Despite the somewhat tricky matrix manipulations required, Muller’s shape-matching technique is absolutely terrific because it allows you to simulate a world made of clumps of particles, without running into the two usual problems: needing wayyy too many springs (N*N springs gets really slow as N increases) and things being too soft/squishy when you want them to be nice and rigid. This is why it’s begging to be made into a game: it lets you take a bunch of particles, lock them together rigidly, and add/remove particles however you’d like, in a very simple and straightforward way. This is custom made for a city-type world that can be blown into and/or build out of pieces!
Despite its awesomeness, it wasn’t exactly a perfect fit for what we were doing — we didn’t want or need destructible shapes, so the major benefit was lost, while at the same time things like angular constraints were (yet again) hard to figure out. You can check out our little test simulation right here.
This leaves us with the last method, good old (3b). This is actually a generalization of (1a), which is what piqued our curiosity: over the years we’ve attempted to extend Jakobsen’s method in various ways, with little success. In fact, it wouldn’t be an exaggeration to say that applying Jakobsen’s solver to other sorts of constraints is Raigan’s “Moby Dick”: since the beginning of time he’s been trying to figure out how to do it, and each year several ideas are attempted and inevitably end up just not working.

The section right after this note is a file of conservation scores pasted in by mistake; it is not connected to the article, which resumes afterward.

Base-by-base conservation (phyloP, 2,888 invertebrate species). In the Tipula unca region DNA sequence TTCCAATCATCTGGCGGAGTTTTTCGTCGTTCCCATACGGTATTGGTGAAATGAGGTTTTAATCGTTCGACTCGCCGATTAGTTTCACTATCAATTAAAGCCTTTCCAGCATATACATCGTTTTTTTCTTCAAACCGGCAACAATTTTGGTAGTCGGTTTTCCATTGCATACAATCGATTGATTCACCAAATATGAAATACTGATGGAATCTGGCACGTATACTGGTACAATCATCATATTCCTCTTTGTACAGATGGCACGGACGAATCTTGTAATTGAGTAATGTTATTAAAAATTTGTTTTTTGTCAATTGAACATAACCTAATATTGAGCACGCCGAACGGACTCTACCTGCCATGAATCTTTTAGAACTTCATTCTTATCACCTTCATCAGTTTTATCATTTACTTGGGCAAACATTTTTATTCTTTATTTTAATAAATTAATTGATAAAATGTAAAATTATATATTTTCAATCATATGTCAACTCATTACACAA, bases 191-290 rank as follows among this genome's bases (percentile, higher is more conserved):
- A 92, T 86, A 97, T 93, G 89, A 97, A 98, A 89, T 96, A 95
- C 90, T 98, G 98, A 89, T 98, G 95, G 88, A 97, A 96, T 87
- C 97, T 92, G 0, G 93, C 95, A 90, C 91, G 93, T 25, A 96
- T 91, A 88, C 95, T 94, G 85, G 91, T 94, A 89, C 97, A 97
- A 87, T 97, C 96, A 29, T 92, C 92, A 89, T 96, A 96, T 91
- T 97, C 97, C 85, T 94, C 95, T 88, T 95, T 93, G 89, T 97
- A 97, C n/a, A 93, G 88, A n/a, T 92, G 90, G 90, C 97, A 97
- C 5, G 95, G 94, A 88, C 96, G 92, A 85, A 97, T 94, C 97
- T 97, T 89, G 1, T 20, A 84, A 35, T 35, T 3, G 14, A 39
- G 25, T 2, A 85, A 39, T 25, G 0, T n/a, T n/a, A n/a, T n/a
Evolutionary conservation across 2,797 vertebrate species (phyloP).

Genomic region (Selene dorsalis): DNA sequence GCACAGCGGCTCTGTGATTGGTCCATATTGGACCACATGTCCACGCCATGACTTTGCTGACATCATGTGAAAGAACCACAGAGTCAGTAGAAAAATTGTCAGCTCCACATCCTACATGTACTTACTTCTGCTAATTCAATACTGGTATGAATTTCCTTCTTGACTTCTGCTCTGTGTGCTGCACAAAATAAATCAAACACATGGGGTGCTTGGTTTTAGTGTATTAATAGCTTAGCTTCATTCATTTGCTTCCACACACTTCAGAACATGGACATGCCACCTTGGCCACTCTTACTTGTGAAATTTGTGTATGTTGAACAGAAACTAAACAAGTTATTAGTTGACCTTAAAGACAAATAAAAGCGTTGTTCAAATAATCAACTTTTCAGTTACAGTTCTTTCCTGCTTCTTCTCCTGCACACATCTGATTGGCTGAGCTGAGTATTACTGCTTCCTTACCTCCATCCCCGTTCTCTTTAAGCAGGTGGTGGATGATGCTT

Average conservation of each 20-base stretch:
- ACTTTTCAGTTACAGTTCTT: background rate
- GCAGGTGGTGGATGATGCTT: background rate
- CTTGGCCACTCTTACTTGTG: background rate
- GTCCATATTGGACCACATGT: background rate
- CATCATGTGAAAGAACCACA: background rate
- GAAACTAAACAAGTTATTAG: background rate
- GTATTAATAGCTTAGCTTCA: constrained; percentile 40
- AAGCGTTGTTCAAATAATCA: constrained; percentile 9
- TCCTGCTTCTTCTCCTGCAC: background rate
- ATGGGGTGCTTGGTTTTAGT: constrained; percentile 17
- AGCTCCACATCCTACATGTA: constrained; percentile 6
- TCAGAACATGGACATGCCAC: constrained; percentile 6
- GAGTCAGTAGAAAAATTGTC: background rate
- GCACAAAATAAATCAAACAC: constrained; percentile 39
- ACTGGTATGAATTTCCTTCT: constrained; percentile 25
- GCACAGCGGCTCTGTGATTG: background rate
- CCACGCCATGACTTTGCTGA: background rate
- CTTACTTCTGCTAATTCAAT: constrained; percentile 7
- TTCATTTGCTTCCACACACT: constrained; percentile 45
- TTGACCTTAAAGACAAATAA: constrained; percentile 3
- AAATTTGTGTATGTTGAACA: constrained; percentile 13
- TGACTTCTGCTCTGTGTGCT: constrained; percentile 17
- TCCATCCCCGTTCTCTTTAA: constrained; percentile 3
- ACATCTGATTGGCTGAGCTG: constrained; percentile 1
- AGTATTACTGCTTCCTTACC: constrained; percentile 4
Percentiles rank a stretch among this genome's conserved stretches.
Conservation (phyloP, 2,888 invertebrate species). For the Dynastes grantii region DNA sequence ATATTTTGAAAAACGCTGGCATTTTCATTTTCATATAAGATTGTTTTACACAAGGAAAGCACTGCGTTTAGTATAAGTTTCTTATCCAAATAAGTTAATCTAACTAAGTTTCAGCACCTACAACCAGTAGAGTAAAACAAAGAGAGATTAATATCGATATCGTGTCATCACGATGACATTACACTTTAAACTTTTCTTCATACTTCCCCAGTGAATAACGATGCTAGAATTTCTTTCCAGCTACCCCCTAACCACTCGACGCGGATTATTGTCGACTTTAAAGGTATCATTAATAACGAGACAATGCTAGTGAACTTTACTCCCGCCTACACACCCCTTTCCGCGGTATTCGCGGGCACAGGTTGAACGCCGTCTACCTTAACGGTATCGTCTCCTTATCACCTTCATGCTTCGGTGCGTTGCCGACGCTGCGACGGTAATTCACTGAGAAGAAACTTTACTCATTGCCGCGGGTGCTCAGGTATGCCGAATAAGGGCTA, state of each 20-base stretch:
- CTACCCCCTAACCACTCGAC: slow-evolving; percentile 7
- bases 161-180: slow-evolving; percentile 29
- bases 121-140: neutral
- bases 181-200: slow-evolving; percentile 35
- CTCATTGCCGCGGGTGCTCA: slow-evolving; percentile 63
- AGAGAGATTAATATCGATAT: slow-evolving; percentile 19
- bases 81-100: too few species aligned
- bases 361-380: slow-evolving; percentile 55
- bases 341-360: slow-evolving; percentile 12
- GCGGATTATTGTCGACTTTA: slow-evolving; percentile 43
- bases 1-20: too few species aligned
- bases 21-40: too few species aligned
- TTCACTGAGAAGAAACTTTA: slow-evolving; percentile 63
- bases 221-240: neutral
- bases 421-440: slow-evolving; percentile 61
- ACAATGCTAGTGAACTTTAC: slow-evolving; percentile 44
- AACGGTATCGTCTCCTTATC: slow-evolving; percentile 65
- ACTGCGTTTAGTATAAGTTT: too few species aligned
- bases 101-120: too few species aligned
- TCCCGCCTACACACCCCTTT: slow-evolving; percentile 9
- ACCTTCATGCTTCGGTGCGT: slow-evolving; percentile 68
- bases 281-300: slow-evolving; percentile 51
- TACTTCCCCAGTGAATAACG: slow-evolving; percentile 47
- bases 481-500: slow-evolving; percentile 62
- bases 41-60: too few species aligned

One idea that did work, however, was to use a single stick (two particles + one distance constraint) to model a 2D rigid body — rather than using a triangle as in the original paper. Many years ago we discussed this idea in a thread (on the sadly-defunct Flipcode) with a few like-minded programmers; in a bizarre twist of fate one of the contributors was none other than Jamie Cheng, who managed to develop this crazy idea into a proper method (which I think is actually what’s being used in Eets!). This is one of those terrifically weird things because years later, when he was meeting with Microsoft about Eets on XBLA, one of the producers asked if Jamie knew the people who made a game called N — this may be the first time in history that the stereotypical “do you know Bob from Canada?” situation has actually resulted in a yes! Anyway, that’s a different story for another time.
The point is, “Jakobsen + Stick-Based Rigid Bodies + SomeFantasticMagicGoesHere” was an oft-pursued, ever-elusive goal around here, which led to a few successes; aside from Jamie’s method, we also had some success implementing an alternate method of collision response (the method in (1a) only works for triangles, not for sticks) based on an obscure thesis written by Jeroen Wagenaar — who worked with Jakobsen on his method.
So after many years of off-and-on tinkering, and countless pads of graph paper, you can only imagine our speechlessness when Muller came along and published what deserves to be the most heralded game-physics paper of all time, the glorious Position Based Dynamics. In a very straightforward way he demonstrates exactly how to generalize Jakobsen’s solver to deal with any imaginable sort of constraint or mechanism.. genius!